Short Interest

A risk to shorting small-cap names is 1) the ability to borrow stock for the short 2) short squeezes due to a lack of shares outstanding. I believe fundamentally that shares of BONT are significantly overvalued, but I do want to highlight the risks of shorting the company due to its size:

  1. 20% short interest ratio - with only 20MM shares outstanding, the company has a very high short interest ratio. Considering over 4MM shares are shorted currently, and average daily volume on the stock is only 200K shares, there is a significant chance of a "short squeeze" if the company was to produce results better than expectations.
  2. I currently believe the company does not have the proper liquidity position to be successful in the long-term, but there are no debt maturities until 2016, so this thesis could take a while to play out. I also believe estimates are too high for this year, a shorter-term catalyst, but the real value of the short could be several years away.

Risks

Risks for the company include:

  1. A reduction or suspension of the quarterly dividend
  2. Missed earnings estimates and a reduced guidance in the coming quarters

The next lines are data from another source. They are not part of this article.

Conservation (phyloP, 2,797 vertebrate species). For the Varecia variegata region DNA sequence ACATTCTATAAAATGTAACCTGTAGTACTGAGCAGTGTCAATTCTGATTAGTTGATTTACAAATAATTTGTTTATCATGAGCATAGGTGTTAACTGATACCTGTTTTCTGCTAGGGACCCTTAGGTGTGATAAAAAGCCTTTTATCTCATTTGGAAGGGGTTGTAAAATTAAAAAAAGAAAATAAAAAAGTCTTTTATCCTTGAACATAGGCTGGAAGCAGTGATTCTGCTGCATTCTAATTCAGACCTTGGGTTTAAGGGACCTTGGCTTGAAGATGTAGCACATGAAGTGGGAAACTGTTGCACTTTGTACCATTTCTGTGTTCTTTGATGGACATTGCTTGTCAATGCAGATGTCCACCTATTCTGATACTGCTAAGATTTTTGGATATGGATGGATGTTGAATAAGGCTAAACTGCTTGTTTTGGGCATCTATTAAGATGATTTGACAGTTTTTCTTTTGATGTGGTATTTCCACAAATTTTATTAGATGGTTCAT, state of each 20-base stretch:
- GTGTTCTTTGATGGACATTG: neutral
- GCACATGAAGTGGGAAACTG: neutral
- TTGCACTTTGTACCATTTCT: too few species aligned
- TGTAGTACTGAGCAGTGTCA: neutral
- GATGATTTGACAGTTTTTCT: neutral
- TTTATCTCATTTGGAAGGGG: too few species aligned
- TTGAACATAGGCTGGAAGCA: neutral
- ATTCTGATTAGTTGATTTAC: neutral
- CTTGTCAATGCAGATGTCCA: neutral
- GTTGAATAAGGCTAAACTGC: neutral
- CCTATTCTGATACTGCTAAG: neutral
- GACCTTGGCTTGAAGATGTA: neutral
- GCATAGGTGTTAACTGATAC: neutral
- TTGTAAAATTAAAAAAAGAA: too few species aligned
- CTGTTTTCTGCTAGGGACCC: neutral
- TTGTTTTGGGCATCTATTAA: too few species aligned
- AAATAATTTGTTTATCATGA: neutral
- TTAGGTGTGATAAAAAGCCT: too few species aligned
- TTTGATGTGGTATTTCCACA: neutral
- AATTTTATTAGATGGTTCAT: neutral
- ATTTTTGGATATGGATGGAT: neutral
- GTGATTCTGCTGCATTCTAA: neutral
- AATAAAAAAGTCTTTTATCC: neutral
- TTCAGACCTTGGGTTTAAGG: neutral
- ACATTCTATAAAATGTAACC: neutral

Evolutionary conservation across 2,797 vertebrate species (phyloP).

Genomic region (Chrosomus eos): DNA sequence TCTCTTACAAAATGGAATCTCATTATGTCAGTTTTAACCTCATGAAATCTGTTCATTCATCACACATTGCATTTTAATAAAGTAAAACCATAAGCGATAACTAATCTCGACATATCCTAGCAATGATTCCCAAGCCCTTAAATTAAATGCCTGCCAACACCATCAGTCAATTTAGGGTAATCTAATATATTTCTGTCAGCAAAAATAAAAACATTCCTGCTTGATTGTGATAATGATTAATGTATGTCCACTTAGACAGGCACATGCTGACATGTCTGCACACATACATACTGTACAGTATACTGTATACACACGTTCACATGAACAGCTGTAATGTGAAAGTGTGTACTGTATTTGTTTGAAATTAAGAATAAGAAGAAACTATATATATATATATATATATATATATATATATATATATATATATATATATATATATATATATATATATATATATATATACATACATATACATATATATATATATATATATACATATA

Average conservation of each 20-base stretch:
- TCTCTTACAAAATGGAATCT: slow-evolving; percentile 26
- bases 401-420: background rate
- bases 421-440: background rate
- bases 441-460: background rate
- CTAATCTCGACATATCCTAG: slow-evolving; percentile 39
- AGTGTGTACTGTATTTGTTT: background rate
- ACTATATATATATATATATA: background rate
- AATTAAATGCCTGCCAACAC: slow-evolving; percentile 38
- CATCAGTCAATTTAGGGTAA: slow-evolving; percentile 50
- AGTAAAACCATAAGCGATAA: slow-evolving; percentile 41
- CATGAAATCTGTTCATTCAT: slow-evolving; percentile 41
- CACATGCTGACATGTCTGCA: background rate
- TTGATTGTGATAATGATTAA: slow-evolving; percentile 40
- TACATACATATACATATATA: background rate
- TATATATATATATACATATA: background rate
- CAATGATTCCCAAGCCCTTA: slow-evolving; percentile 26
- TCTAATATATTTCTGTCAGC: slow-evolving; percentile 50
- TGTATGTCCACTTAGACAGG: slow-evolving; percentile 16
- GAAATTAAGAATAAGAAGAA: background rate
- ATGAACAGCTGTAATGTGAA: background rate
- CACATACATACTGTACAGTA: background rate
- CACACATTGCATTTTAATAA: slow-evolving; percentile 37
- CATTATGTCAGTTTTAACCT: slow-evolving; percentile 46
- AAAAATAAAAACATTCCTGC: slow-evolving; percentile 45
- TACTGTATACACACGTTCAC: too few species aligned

3. Continued downward trend in retail sales - again, the company is impacted greatly by small changes in performance
  4. Higher interest rates - the company's variable rate debt (revolver) will require more debt service. Considering the small amount of income the company works on and the magnitude of changes in profitability because of low margins/low share count, a small change in interest rates can have a big impact on net income.
  5. Inability to reduce SG&A.

Catalysts

Catalysts for the company include:

  1. Improved performance in operations (impact from small changes again)
  2. Meeting SG&A targets
  3. Extending maturities on debt
  4. Amending debt in order to obtain a lower interest rate

Conclusion

Even after the lowered guidance, I believe that estimates for BONT are still too high due to the SG&A line and expect further downside guidance over the coming quarters. This company is more susceptible to major sell-offs than most of the retail industry because of its small margins and low share count. Once the company lowers guidance again, the stock should considerably. I have a minimum downside target of $7.20 on the stock, and am encouraging investors to short the stock (depending on availability and price to borrow) and at the least, stay away from the name.

Disclosure: I have no positions in any stocks mentioned, and no plans to initiate any positions within the next 72 hours. I wrote this article myself, and it expresses my own opinions. I am not receiving compensation for it (other than from Seeking Alpha). I have no business relationship with any company whose stock is mentioned in this article.